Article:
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A cycloidal pendulum is isochrone, meaning it's period is independent of it's amplitude. But a cycloidal pendulum - as usually depicted - doesn't do a full 360 degrees swing. Why is that? Is there a limit on how high a pendulum can swing, so that it is still isochrone? Or is it possible to build a isochrone pendulum that does a full 360 degrees swing? And if so, what kind of curve would it need to follow? Is it just an extension of a cycloid as shown in the picture below.

enter image description here

Or would a 360 degree isochrone pendulum maybe follow a different curve, e.g. maybe something like a Cardioid?

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    $\begingroup$ Isn't the upper limits unreachable due to boundary conditions? $\endgroup$
    – Kyle Kanos
    Jul 23, 2017 at 21:36
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    $\begingroup$ I don't understand the close votes on this one. It's a perfectly reasonable, and perfectly clear, question: given a time period $T$, is there an upper bound to the maximal velocity that an isochronal gravity-powered pendulum can achieve? The standard construction suggests that there is, but it is not a trivial question at all. $\endgroup$ Jul 24, 2017 at 15:47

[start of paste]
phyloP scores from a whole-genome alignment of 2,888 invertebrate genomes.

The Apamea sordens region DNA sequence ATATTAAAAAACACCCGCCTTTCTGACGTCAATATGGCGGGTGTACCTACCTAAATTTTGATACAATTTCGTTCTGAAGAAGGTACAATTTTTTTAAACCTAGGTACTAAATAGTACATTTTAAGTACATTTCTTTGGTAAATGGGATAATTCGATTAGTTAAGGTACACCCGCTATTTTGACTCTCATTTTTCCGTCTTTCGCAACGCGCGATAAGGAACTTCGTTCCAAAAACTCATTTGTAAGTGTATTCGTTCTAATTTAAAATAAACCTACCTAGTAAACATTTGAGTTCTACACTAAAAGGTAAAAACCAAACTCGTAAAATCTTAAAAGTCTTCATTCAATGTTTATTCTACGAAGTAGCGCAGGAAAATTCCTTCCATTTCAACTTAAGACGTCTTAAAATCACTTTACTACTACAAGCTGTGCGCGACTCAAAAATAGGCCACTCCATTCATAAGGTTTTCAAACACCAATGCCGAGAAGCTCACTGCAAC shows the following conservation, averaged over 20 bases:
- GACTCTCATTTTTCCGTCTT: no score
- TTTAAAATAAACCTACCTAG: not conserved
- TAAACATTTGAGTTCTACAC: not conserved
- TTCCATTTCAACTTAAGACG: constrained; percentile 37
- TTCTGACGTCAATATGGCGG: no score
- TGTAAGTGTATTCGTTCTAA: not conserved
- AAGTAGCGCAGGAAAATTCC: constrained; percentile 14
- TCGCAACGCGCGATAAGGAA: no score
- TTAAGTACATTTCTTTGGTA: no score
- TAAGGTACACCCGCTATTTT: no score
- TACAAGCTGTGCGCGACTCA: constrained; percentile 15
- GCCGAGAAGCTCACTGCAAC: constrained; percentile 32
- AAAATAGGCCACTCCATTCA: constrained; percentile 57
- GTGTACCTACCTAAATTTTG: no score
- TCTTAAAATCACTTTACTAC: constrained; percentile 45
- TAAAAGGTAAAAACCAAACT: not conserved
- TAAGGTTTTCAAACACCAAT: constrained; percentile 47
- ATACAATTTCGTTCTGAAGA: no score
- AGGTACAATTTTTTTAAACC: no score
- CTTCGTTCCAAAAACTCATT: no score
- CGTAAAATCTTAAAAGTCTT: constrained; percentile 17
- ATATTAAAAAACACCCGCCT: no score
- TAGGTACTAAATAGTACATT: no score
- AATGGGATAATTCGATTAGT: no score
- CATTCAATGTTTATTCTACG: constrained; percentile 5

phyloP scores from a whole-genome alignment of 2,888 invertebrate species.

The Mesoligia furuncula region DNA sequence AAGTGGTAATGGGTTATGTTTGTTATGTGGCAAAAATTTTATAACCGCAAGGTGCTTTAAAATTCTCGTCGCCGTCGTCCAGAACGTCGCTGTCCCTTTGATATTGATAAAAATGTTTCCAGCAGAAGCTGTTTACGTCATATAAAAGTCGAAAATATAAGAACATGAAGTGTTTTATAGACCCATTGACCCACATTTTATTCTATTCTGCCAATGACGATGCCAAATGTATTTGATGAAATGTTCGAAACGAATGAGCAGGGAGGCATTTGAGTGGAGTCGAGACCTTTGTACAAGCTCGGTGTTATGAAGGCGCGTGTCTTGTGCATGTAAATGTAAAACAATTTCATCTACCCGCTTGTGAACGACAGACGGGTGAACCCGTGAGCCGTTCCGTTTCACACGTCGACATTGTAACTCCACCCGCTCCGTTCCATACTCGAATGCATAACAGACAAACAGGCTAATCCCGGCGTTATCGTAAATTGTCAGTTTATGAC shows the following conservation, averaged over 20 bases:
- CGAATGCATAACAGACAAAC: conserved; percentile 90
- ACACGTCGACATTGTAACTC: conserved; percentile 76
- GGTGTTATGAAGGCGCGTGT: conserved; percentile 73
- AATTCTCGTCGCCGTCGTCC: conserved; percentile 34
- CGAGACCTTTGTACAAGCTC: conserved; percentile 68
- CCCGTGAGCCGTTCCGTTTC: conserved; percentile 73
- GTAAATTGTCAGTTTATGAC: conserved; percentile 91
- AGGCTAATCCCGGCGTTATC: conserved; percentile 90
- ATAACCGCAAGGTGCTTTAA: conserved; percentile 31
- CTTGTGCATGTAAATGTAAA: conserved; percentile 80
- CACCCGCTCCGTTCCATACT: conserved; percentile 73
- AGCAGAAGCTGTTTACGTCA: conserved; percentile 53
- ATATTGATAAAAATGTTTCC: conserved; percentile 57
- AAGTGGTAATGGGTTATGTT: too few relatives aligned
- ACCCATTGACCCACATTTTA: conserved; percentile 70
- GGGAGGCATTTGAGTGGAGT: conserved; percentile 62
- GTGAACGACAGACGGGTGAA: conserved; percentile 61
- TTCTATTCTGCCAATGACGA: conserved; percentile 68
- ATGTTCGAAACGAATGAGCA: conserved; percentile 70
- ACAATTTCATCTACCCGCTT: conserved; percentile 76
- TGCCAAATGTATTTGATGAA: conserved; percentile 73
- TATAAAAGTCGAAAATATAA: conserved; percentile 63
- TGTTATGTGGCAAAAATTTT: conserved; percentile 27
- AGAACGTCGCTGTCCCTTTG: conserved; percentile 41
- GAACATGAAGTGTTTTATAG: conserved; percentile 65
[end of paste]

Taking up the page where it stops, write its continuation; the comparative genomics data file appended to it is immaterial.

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This sketch became too long to be a comment so I will post it as an answer anyway.

Let us say we have a wire forming a cycloid in the vertical plane as in the figure bellow

enter image description here

A friction-less bead into this wire will oscillate with known period $T$ independently of its releasing point. Assume we can symmetrically continue the wire above the dashed line. If we release the bead from $A'$, which is infinitesimally close to $A$ but above the dashed line, then it will take a time $\Delta t_{AB}<T$ to complete the segment ${AB}+BA$ since it travels faster. If we want the same period $T$ for the bead to oscillate between $A'$ and $B'$, then the time taken along $A'A$ shall be $d t_{A'A}=(T-\Delta t_{AB})/2$. The idea is to use energy conservation and the parametric equation of the cycloid to compute $\Delta t_{AB}$ and then obtain $d t_{A'A}$.The last step is to suitably chose the slope of the straight segment $A'A$ so that the interval $dt$ for the bead to slide from $A'$ to $A$ matches $dt_{A'A}$. I think you will find that $dt_{A'A}<dt$ even when $A'$ is vertically above $A$ (which gives the least $dt$). This means that the tautochrone curve cannot be continued above the dashed line. You can also recall that this construction can be actually used to obtain the tautochrone. The slope of the infinitesimal segments are always increasing, from zero at $C$ to $\pi/2$ at $B$. One increment further and we can no longer increase the slope.

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